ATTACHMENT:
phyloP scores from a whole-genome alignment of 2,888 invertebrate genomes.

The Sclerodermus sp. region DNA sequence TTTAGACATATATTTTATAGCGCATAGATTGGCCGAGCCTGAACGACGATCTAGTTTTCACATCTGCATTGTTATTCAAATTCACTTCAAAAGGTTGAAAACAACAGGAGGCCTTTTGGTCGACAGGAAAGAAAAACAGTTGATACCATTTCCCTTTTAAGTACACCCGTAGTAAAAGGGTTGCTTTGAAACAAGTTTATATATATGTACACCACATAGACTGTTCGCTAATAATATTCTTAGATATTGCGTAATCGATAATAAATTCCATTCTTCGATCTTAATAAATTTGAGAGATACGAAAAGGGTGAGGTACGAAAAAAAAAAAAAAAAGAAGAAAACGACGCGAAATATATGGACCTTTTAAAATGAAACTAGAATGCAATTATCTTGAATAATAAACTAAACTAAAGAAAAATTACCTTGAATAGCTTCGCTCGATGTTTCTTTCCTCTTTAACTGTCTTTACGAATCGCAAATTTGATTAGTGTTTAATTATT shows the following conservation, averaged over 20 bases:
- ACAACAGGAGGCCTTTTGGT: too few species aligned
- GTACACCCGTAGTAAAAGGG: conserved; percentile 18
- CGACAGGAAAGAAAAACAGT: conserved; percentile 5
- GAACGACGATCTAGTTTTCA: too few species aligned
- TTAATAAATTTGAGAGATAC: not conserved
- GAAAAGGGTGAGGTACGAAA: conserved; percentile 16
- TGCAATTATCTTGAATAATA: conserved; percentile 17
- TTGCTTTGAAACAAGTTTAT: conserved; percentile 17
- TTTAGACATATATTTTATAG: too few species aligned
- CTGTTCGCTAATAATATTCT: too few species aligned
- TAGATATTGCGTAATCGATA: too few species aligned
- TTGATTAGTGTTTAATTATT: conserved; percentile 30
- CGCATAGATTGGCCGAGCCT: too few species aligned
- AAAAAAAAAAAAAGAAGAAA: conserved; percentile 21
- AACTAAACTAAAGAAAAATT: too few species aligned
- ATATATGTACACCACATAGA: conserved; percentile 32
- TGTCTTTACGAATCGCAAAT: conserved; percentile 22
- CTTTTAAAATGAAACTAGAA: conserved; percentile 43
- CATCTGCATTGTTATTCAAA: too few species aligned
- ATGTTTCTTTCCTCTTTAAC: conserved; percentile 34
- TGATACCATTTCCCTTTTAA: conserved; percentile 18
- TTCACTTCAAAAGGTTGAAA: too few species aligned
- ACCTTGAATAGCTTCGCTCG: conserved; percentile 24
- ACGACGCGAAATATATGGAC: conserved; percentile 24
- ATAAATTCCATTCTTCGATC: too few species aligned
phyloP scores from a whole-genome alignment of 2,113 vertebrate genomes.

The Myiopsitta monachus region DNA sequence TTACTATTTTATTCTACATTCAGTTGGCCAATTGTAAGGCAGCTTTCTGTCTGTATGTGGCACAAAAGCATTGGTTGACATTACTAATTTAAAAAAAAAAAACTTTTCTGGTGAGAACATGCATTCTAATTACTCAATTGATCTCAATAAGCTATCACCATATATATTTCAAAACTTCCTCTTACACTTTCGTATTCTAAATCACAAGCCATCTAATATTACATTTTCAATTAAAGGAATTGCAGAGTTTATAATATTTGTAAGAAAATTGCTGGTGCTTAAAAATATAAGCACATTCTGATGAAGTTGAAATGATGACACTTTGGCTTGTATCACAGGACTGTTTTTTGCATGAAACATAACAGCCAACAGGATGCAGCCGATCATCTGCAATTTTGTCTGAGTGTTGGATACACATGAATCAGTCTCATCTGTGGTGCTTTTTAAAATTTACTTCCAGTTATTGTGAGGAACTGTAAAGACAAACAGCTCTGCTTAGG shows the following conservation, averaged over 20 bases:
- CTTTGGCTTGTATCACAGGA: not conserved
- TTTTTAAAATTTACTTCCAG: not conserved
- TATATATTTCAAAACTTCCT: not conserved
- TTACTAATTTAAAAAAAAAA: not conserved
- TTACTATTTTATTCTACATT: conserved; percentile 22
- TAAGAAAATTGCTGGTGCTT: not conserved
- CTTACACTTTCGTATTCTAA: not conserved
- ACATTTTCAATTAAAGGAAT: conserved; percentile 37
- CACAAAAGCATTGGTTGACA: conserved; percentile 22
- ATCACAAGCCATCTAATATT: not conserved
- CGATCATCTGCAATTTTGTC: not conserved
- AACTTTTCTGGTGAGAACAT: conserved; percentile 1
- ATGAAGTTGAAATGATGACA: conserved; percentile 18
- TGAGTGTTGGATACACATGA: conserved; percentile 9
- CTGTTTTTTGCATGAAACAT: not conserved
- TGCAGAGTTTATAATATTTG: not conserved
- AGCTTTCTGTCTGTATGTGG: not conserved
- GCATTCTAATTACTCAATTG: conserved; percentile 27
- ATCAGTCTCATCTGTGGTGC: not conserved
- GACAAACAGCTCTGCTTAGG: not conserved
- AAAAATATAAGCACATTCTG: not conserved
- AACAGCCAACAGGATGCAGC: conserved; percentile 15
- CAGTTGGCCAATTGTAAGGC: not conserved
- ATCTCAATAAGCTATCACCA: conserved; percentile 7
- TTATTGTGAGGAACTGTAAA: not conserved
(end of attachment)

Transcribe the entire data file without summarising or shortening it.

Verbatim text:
phyloP scores from a whole-genome alignment of 2,888 invertebrate genomes.

The Sclerodermus sp. region DNA sequence TTTAGACATATATTTTATAGCGCATAGATTGGCCGAGCCTGAACGACGATCTAGTTTTCACATCTGCATTGTTATTCAAATTCACTTCAAAAGGTTGAAAACAACAGGAGGCCTTTTGGTCGACAGGAAAGAAAAACAGTTGATACCATTTCCCTTTTAAGTACACCCGTAGTAAAAGGGTTGCTTTGAAACAAGTTTATATATATGTACACCACATAGACTGTTCGCTAATAATATTCTTAGATATTGCGTAATCGATAATAAATTCCATTCTTCGATCTTAATAAATTTGAGAGATACGAAAAGGGTGAGGTACGAAAAAAAAAAAAAAAAGAAGAAAACGACGCGAAATATATGGACCTTTTAAAATGAAACTAGAATGCAATTATCTTGAATAATAAACTAAACTAAAGAAAAATTACCTTGAATAGCTTCGCTCGATGTTTCTTTCCTCTTTAACTGTCTTTACGAATCGCAAATTTGATTAGTGTTTAATTATT shows the following conservation, averaged over 20 bases:
- ACAACAGGAGGCCTTTTGGT: too few species aligned
- GTACACCCGTAGTAAAAGGG: conserved; percentile 18
- CGACAGGAAAGAAAAACAGT: conserved; percentile 5
- GAACGACGATCTAGTTTTCA: too few species aligned
- TTAATAAATTTGAGAGATAC: not conserved
- GAAAAGGGTGAGGTACGAAA: conserved; percentile 16
- TGCAATTATCTTGAATAATA: conserved; percentile 17
- TTGCTTTGAAACAAGTTTAT: conserved; percentile 17
- TTTAGACATATATTTTATAG: too few species aligned
- CTGTTCGCTAATAATATTCT: too few species aligned
- TAGATATTGCGTAATCGATA: too few species aligned
- TTGATTAGTGTTTAATTATT: conserved; percentile 30
- CGCATAGATTGGCCGAGCCT: too few species aligned
- AAAAAAAAAAAAAGAAGAAA: conserved; percentile 21
- AACTAAACTAAAGAAAAATT: too few species aligned
- ATATATGTACACCACATAGA: conserved; percentile 32
- TGTCTTTACGAATCGCAAAT: conserved; percentile 22
- CTTTTAAAATGAAACTAGAA: conserved; percentile 43
- CATCTGCATTGTTATTCAAA: too few species aligned
- ATGTTTCTTTCCTCTTTAAC: conserved; percentile 34
- TGATACCATTTCCCTTTTAA: conserved; percentile 18
- TTCACTTCAAAAGGTTGAAA: too few species aligned
- ACCTTGAATAGCTTCGCTCG: conserved; percentile 24
- ACGACGCGAAATATATGGAC: conserved; percentile 24
- ATAAATTCCATTCTTCGATC: too few species aligned
phyloP scores from a whole-genome alignment of 2,113 vertebrate genomes.

The Myiopsitta monachus region DNA sequence TTACTATTTTATTCTACATTCAGTTGGCCAATTGTAAGGCAGCTTTCTGTCTGTATGTGGCACAAAAGCATTGGTTGACATTACTAATTTAAAAAAAAAAAACTTTTCTGGTGAGAACATGCATTCTAATTACTCAATTGATCTCAATAAGCTATCACCATATATATTTCAAAACTTCCTCTTACACTTTCGTATTCTAAATCACAAGCCATCTAATATTACATTTTCAATTAAAGGAATTGCAGAGTTTATAATATTTGTAAGAAAATTGCTGGTGCTTAAAAATATAAGCACATTCTGATGAAGTTGAAATGATGACACTTTGGCTTGTATCACAGGACTGTTTTTTGCATGAAACATAACAGCCAACAGGATGCAGCCGATCATCTGCAATTTTGTCTGAGTGTTGGATACACATGAATCAGTCTCATCTGTGGTGCTTTTTAAAATTTACTTCCAGTTATTGTGAGGAACTGTAAAGACAAACAGCTCTGCTTAGG shows the following conservation, averaged over 20 bases:
- CTTTGGCTTGTATCACAGGA: not conserved
- TTTTTAAAATTTACTTCCAG: not conserved
- TATATATTTCAAAACTTCCT: not conserved
- TTACTAATTTAAAAAAAAAA: not conserved
- TTACTATTTTATTCTACATT: conserved; percentile 22
- TAAGAAAATTGCTGGTGCTT: not conserved
- CTTACACTTTCGTATTCTAA: not conserved
- ACATTTTCAATTAAAGGAAT: conserved; percentile 37
- CACAAAAGCATTGGTTGACA: conserved; percentile 22
- ATCACAAGCCATCTAATATT: not conserved
- CGATCATCTGCAATTTTGTC: not conserved
- AACTTTTCTGGTGAGAACAT: conserved; percentile 1
- ATGAAGTTGAAATGATGACA: conserved; percentile 18
- TGAGTGTTGGATACACATGA: conserved; percentile 9
- CTGTTTTTTGCATGAAACAT: not conserved
- TGCAGAGTTTATAATATTTG: not conserved
- AGCTTTCTGTCTGTATGTGG: not conserved
- GCATTCTAATTACTCAATTG: conserved; percentile 27
- ATCAGTCTCATCTGTGGTGC: not conserved
- GACAAACAGCTCTGCTTAGG: not conserved
- AAAAATATAAGCACATTCTG: not conserved
- AACAGCCAACAGGATGCAGC: conserved; percentile 15
- CAGTTGGCCAATTGTAAGGC: not conserved
- ATCTCAATAAGCTATCACCA: conserved; percentile 7
- TTATTGTGAGGAACTGTAAA: not conserved